China Space Program Plans to Build a Nuclear-powered Moon Base by 2028

John Lopez

China is looking to establish its first base on the lunar surface by 2028. This is part of the country’s plans to send its astronauts to the moon in subsequent years, a challenge to NASA’s revived space supremacy.

Local news outlets report that China’s planned moon station will be built on the moon’s south pole, and it will be completely nuclear-powered.

Nuclear-powered Moon Station

The Straits Times tells us that the station will consist of a lander, hopper, orbiter, and rover, all of which will be constructed by the Chang’e 6, 7, and 8 missions. Chang’e 5 was the Chinese Lunar Exploration Program’s fifth lunar exploration mission and the country’s first lunar sample-return mission.

Wu Weiren, the chief designer of the Chinese lunar exploration program, told state media on Monday, Nov. 21, that the said moon program is developing a new system that uses nuclear energy to address the moon station’s long-term, high-power energy demands.

“Our astronauts will likely be able to go to the moon within 10 years,” Wu Weiran told the press.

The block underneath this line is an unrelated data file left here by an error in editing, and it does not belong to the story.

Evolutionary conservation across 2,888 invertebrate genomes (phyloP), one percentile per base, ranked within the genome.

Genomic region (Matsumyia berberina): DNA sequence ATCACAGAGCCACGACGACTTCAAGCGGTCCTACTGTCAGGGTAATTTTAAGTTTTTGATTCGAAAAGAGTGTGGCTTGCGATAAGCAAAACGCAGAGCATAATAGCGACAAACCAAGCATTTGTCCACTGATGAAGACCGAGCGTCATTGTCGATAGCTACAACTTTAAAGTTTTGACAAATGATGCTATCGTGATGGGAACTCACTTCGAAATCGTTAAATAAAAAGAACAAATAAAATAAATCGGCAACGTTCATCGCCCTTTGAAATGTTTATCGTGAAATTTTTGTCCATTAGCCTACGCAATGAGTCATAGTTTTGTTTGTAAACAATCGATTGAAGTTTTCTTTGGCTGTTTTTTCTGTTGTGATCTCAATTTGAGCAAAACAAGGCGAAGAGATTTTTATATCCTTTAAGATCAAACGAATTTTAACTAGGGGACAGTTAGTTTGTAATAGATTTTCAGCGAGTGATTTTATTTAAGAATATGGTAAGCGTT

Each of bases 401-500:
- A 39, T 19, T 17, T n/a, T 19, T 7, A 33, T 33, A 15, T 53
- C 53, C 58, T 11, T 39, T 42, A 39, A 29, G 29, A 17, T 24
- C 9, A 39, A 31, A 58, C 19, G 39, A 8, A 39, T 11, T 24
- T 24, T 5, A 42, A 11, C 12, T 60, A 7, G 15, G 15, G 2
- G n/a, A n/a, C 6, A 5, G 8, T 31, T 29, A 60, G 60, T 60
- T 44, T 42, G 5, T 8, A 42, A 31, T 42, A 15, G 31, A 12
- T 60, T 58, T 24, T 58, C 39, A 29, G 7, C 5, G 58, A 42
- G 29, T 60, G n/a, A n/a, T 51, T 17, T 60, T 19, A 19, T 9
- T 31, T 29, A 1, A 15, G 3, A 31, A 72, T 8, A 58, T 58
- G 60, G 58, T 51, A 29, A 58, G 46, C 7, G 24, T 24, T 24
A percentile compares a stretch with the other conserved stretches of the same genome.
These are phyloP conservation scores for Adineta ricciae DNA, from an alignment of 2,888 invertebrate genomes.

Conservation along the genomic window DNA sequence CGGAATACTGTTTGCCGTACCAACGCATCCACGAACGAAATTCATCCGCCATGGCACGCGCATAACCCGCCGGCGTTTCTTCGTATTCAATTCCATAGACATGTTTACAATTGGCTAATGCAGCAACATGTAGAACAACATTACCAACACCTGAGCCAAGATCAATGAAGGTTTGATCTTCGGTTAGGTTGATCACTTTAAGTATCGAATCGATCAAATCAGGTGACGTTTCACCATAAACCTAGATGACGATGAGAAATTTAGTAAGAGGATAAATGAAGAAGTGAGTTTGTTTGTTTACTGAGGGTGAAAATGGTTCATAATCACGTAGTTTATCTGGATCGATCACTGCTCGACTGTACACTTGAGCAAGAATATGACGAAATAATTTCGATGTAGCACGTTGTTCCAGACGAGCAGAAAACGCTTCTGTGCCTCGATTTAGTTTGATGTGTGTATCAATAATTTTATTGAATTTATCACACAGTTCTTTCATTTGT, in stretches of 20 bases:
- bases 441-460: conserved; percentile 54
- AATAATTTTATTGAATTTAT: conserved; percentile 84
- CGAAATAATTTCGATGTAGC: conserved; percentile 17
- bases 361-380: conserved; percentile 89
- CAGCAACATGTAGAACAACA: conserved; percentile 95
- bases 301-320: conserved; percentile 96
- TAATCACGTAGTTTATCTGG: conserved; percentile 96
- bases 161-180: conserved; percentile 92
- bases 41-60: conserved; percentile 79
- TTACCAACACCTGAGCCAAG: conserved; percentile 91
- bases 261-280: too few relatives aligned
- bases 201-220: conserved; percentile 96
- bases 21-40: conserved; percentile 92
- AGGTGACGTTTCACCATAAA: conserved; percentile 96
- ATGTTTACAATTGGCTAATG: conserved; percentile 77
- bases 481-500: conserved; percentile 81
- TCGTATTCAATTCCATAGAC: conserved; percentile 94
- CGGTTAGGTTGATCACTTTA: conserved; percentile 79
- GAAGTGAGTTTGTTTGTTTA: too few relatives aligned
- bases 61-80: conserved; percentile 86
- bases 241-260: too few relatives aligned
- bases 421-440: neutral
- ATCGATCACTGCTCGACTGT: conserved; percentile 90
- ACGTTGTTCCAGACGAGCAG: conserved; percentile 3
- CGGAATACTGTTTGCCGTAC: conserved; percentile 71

The exploration program designer did not disclose additional information about the planned lunar nuclear reactor. A report from the South China Morning Post tells us that the reactor could generate 1 megawatt of electricity. Estimates suggest that such power is enough to power a small town in a single year.

Nuclear power is a clean energy source with no traces of emissions. Nuclear energy generates power through fission, which is splitting uranium atoms to release energy. If this plan proves successful, China will be the first to establish a strong foothold on the lunar surface, opening the floodgates to further exploration into space.

Also, according to SCMP, the station will later be upgraded to a global scientific research facility where occasionally, astronauts from China, Russia, and other prospective partner nations will operate.

A recent press release from the China National Space Administration (CNSA) tells us that President Xi Jinping is eager to collaborate with other countries on space research and development in order to make greater use of space technology for the benefit of all people on the planet.’

A Reignited Space Race

In the last 15 years, China has increased its visions for space exploration, sending probes to the moon, developing its own space station, and focusing on Mars. The Chang’e lunar programs, the Tianwen 1 Mars expedition, and the Tiangong space station program are just a few of the noteworthy missions China has carried out in the field of space research.

Fortune tells us that CNSA’s space goals have placed it in a direct rivalry with the US. NASA has a rover on Mars and plans to send men back to the moon for the first time since the Apollo program came to an end in the 1970s this decade.

In addition to sending astronauts to the moon, China and the US are investing enormous sums of money to access resources that might support life on the moon or send spacecraft to Mars.